In 1998, the editors of the Dutch 'Donald Duck' weekly magazine decided the three girls should be modernized, and they got permission from the Disney Company to do so. Dutch Duck-comic artist Mau Heymans designed a new hairdo and new wardrobe for April, May and June. They now don't look the same at all in Dutch stories, and don't have the 'girly' occupations anymore they had when Barks created them. In some Danish stories, the new hairdo has been copied.
Curiously, April, May, and June never appeared on DuckTales, but Webby Vanderquack from said series, strongly resembles them. That even led Dutch translators to give Webby the name 'Lizzy', which is used for April in Dutch. May and June are called Juultje and Babetje in The Netherlands.
April, May and June Duck were clearly created by Barks to be Huey, Dewey and Louie Duck's childhood sweethearts, therefore it's very controversial to consider that the father of this set of triplet boys and the mother of this set of triplet girls are both Daisy's siblings, since the two sets of triplets would be first cousins in this case. But there would be no controversy if Donald and Daisy were really second cousins, according to some Duck family trees, since their respective nephews and nieces would be third cousins in this case.
Like Huey, Dewey and Louie, April, May and June also own parents with the same surname, Duck.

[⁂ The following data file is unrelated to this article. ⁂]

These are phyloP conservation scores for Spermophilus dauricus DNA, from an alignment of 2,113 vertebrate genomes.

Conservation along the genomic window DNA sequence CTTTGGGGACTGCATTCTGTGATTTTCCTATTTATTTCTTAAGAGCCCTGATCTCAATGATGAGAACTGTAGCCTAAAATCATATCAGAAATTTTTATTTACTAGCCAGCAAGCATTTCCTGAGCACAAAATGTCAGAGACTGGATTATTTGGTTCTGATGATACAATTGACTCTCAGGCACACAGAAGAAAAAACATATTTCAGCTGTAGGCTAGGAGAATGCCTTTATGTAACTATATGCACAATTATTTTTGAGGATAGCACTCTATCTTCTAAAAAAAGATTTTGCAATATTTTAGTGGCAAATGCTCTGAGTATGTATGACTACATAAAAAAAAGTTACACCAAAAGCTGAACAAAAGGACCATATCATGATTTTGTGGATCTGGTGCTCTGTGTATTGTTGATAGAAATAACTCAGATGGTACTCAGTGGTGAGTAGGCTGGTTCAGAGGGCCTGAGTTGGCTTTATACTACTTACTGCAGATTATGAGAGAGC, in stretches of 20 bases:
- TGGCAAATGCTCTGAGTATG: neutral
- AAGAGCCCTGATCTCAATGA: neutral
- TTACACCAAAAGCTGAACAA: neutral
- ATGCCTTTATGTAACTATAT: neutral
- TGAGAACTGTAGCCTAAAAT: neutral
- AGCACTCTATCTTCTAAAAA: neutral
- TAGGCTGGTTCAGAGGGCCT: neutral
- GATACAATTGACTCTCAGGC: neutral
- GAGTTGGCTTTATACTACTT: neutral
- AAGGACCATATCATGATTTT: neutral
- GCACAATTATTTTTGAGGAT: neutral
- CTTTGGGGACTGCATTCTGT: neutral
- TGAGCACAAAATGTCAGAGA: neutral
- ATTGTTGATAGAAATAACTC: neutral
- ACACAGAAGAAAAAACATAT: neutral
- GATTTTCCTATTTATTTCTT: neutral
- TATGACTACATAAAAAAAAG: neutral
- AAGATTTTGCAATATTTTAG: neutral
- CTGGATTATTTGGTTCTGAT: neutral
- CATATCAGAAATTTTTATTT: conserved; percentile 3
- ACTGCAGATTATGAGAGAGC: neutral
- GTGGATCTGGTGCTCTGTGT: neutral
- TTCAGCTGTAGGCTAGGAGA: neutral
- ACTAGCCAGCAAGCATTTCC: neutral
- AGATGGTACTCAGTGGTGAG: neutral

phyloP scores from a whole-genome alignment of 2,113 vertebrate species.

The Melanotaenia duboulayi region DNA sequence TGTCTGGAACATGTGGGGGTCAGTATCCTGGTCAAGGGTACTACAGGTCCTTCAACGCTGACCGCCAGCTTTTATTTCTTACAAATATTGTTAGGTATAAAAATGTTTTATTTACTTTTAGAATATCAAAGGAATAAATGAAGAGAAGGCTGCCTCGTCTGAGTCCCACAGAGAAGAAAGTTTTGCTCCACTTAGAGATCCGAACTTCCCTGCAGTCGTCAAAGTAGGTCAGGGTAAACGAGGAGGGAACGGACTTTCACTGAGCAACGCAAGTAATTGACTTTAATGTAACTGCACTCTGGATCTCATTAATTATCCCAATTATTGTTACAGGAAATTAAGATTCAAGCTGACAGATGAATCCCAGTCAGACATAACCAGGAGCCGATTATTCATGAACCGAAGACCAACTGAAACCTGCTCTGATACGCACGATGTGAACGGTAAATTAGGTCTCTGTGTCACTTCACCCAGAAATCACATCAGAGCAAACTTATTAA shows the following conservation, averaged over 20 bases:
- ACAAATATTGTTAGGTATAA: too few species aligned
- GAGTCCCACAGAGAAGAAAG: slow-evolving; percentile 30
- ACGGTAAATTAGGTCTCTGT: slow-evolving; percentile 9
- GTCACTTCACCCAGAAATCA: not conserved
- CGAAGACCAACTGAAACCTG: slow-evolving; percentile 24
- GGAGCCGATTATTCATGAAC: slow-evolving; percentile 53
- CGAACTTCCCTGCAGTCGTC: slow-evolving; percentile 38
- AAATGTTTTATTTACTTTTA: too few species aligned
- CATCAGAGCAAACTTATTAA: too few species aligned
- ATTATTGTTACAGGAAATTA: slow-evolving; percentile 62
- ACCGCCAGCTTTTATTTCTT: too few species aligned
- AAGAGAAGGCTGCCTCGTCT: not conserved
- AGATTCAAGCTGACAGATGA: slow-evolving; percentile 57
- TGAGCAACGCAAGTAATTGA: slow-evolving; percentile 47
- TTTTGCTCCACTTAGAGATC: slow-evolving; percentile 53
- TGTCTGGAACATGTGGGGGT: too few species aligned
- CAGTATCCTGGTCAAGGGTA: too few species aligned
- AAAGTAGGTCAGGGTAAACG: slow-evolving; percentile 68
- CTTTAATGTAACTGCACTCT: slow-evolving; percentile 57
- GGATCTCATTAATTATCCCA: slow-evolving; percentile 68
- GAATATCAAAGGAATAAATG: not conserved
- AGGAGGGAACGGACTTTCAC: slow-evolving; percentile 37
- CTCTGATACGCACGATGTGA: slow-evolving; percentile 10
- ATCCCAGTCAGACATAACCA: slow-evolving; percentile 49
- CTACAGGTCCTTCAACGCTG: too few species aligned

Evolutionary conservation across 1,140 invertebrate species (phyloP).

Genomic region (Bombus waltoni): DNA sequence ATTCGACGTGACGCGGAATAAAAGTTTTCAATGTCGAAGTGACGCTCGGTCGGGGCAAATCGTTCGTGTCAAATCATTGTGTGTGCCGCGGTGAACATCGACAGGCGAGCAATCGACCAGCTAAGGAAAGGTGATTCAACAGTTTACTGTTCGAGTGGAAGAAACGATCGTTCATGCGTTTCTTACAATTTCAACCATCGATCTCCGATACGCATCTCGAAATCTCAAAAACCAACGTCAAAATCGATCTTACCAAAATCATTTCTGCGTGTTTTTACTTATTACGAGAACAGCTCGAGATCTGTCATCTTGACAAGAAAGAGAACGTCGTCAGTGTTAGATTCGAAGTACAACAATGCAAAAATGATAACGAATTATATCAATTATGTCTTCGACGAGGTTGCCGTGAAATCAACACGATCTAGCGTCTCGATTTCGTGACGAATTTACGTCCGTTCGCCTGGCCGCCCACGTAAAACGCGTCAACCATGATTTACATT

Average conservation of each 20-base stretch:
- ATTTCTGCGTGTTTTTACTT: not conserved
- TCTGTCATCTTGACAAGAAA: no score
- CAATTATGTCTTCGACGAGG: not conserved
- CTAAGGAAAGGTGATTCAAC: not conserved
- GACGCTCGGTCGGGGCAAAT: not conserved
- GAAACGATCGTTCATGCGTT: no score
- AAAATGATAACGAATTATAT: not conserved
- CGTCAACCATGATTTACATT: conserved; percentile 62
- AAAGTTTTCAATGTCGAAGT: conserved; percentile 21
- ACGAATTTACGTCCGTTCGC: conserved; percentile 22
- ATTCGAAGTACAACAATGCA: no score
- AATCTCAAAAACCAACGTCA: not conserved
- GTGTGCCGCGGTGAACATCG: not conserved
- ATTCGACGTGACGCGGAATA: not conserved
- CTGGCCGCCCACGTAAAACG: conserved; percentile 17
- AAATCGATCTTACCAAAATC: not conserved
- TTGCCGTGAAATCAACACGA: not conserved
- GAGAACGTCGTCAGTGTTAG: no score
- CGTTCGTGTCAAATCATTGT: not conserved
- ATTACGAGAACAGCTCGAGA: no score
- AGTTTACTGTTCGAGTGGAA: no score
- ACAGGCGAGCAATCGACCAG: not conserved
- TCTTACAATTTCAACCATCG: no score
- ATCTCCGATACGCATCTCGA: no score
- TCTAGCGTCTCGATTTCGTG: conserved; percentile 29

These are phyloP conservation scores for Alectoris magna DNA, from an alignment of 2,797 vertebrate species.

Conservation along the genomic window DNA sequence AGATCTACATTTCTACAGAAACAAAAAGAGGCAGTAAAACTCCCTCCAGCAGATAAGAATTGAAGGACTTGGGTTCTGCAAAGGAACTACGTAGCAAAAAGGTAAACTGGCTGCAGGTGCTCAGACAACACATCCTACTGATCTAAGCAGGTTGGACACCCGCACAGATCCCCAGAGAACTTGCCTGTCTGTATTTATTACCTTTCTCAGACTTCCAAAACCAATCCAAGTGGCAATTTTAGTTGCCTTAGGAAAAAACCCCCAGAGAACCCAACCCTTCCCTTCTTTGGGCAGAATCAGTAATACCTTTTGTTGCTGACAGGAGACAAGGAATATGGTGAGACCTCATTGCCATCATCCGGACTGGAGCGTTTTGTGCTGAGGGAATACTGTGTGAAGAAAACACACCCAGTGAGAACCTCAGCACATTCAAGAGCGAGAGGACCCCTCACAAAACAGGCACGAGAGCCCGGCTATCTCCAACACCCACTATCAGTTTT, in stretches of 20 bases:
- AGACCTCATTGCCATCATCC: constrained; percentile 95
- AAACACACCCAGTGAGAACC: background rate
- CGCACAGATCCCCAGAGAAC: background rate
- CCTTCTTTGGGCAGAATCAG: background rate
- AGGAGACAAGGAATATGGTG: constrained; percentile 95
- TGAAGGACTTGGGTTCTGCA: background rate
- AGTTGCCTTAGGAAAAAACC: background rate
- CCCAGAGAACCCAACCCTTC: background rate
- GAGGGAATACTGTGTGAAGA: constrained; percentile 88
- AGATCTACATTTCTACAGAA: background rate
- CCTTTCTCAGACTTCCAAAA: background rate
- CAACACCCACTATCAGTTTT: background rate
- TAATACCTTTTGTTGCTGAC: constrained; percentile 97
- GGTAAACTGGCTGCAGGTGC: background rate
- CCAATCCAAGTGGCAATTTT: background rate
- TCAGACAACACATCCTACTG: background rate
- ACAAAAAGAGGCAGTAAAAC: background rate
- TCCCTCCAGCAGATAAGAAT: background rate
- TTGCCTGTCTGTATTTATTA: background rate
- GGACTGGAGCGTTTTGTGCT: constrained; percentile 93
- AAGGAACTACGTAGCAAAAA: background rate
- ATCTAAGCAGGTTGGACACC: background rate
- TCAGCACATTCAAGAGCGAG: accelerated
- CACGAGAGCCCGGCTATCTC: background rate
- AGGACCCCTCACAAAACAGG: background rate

Moby Duck was created by writer Vic Lockman and illustrator Tony Strobl in a 1967 comic book story ("A Whale of an Adventure", Donald Duck #112, March 1967). He made his first animated appearance in the Walt Disney's Wonderful World of Color episode "Pacifically Peeking" (October 6, 1968). The name Moby Duck is a spoof from the classic Herman Melville novel Moby-Dick. He first appeared in Donald Duck #112 where he is seen saving Donald from drowning at sea, after Donald was forced to accept Moby's purpose to work as his helper, since Moby's porpoise Porpy pretended to be a threatening shark. Later that year Moby got his own comic book title which ran 11 issues until 1970, and then from 1973 to 1978 (issues #12-30). Illustrators of American Moby Duck stories include Strobl, Kay Wright, and Pete Alvarado. Not seen in the USA for two decades, he was used in a comic subseries produced in Italy during the 2000s. Curiously, Moby had two cameo appearances in the 2010s already. The first one was in an Italian story from 2010, and the second one was in the Darkwing Duck / Ducktales crossover called "Dangerous Currency" from 2011. His only appearances in animation are in a 1968 The Wonderful World of Disney show and a cameo appearance seated at one of the tables in the House of Mouse TV series.